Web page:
Exploring the Yorkshire Coast – Cayton Bay

I have been visiting Cayton Bay for nearly fifty years. In all that time it hasn’t changed much. It is a beautiful place to explore, whatever time of the year you visit. The Bay is about a kilometre and a half wide and is very popular with surfers, anglers, dog walkers and bird watchers. Low tide exposes some rocky outcrops and large areas of sandy beach. Check tide times at UK Tide Times. Cliffs back the beach at the southern end and woodland at the northern end. The beach is dog friendly all year round. Water pollution is nothing to worry about here, Cayton Bay consistently wins awards for clean water.



Cayton Bay lies between the resorts of Filey and Scarborough. It stretches from Knipe Point, through Johnny Flinton’s Harbour, past the pumping station, to High Red Cliff at the southern end of the bay. Most days the beach is quiet, so if you are dog walking, your dog can have a good run about, especially at low tide.

There are four different ways to access the beach. Whichever way you choose, a walk to one end of the bay, then the other end and back will take about an hour.

Cayton Bay via Cornelian Bay

You could start off with a walk into Cornelian Bay. Then walk / scramble over Knipe Point into the Northern end of the Bay. Walk back along the cliff top via the Cleveland Way footpath. Leave the beach via the pumping station path. Climb the steps to the little kiosk that sells ice creams and drinks. Finally, walk up the cobbled way. There is a signpost at the top showing the Cleveland Way footpath.

Cayton Bay from the A165

If you just want to explore Cayton Bay, ample free parking is available on the side of the old A165 road
at the top of the cliff. There is also a barriered, private pay car park near the surf shop.

There are two lanes which lead down to the beach. The lane at the Filey side runs past the pay car park. Finally, it turns into a narrow, steep path, which can be a bit of a challenge in the wet.

An easier option is to use the path on the Scarborough side. This is much wider and runs down to the pumping station where a series of steps lead to the beach. This path is much easier to walk down and the most popular way down to the beach.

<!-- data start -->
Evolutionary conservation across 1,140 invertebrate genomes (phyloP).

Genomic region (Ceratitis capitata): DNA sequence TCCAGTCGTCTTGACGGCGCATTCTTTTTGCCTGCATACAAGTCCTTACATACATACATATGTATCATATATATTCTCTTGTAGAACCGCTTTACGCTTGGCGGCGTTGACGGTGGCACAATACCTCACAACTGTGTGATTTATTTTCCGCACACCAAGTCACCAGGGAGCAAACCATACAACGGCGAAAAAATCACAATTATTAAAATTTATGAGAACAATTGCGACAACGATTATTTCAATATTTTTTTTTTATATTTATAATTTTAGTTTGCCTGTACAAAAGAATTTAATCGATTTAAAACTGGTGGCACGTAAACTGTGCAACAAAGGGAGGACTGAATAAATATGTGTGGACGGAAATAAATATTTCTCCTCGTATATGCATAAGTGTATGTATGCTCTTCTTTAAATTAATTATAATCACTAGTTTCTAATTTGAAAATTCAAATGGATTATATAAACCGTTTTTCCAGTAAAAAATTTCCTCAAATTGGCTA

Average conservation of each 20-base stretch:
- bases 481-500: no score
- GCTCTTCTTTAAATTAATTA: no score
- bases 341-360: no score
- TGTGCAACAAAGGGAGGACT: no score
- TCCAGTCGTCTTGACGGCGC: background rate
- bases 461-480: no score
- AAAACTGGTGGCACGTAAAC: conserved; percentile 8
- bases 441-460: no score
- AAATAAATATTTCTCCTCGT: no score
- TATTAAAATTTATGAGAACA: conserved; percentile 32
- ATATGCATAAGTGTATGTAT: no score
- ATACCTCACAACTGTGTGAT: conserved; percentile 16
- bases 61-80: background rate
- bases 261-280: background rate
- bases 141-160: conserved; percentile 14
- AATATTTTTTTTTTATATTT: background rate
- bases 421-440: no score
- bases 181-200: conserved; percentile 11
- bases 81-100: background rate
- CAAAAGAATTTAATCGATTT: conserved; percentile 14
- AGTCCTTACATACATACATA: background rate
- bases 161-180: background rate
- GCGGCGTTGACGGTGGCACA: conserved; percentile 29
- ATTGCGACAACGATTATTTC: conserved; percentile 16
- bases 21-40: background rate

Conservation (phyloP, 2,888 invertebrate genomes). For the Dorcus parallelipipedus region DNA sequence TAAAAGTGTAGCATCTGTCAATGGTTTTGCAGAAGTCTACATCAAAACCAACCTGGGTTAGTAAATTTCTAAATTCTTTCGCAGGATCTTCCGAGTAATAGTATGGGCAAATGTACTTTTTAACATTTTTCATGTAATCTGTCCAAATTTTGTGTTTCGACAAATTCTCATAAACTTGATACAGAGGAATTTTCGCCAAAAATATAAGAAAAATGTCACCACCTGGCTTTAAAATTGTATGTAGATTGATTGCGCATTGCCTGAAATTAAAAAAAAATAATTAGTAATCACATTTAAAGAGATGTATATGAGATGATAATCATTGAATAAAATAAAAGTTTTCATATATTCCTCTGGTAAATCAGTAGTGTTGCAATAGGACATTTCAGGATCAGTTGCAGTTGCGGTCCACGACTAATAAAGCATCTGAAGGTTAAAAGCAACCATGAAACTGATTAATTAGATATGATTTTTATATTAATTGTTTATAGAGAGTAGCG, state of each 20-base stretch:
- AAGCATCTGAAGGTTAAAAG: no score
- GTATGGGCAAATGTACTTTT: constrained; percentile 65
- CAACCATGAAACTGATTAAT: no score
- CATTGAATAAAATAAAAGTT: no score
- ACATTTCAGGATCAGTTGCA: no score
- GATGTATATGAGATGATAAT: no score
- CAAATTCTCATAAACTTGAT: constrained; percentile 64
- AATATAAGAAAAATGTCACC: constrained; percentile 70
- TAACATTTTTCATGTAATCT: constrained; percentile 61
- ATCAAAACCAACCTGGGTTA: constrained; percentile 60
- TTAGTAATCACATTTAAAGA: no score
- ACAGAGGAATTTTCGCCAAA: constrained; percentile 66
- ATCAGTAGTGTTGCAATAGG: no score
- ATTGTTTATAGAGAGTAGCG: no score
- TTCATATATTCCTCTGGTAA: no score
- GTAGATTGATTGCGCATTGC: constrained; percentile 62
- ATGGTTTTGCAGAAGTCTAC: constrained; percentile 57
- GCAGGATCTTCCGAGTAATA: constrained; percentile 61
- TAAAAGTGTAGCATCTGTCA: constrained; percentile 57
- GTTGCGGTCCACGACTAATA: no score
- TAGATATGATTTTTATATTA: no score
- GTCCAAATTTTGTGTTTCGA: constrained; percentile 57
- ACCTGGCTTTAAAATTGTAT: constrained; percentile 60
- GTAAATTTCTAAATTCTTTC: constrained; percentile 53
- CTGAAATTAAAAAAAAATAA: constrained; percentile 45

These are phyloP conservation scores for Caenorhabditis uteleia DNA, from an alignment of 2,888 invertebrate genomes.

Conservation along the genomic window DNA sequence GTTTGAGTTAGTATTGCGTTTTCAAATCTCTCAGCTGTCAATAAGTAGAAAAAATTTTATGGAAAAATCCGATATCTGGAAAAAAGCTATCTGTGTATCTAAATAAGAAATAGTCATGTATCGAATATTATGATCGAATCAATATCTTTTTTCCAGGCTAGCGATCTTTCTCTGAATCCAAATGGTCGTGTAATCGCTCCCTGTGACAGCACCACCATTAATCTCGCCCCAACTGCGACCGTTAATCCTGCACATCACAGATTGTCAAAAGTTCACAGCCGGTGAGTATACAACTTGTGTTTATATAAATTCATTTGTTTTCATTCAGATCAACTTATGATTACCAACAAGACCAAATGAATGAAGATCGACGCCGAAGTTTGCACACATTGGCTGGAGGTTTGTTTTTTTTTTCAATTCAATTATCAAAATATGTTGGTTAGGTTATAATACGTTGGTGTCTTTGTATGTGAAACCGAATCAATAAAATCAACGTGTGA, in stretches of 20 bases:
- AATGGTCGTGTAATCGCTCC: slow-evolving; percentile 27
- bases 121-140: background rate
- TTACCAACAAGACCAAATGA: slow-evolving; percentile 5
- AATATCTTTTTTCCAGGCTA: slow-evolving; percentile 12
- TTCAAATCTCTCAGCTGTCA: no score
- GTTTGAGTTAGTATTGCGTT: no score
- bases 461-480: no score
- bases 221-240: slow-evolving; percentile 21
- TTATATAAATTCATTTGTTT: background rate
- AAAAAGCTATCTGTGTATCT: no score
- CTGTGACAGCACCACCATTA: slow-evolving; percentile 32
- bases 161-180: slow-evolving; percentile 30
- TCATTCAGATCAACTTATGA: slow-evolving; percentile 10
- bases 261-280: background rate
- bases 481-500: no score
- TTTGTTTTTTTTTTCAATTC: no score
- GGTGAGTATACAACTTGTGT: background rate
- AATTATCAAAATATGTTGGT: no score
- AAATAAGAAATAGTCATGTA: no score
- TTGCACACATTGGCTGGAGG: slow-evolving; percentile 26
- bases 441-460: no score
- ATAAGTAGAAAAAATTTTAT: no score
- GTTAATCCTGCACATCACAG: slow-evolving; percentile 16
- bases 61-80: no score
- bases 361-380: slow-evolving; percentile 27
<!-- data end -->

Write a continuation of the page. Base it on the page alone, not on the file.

The Cleveland Way footpath connects these two routes at the top of the cliff.

Cayton Bay from Osgodby

As an alternative, walk up the old A165 road towards Scarborough to the edge of Osgodby. On the right is a woodland track, which leads through the woods down to the beach. This will take you to Johnny Flinton’s Harbour.



Make sure you walk to the southern end of the bay, High Red Cliff is quite spectacular as it towers several hundred feet above you. The golden-coloured band of vertical rock near the top of this cliff is Calcareaus Grit. Below it is a much thicker layer of Oxford Clay, this shaly clay has crumbled to give a steep grey slope, partially colonised by grass. All of that rests on a base of Hackness and Kelloway Rocks. Fossils are often found in this area. Visit UK Fossils for more information.

Rudston Monolith

Britain’s tallest, prehistoric standing stone is in the All Saints churchyard in Rudston, East Yorkshire. Standing about 8 metres high, it is nearly 2 metres wide and estimated to weigh about 40 tonnes. This giant block of grey sandstone or gritstone was thought to have been quarried at Cayton Bay (the nearest source of this type of stone) and then brought the 10 Miles to Rudston in either the late Neolithic or early Bronze Age. However, this is just conjecture and is not proven, it may just have been brought naturally to the site as a glacial erratic. However, it is definitely worth a visit if you are nearby.

The Norman churchyard of All Saints that it stands in, is of course some 3000 years younger.

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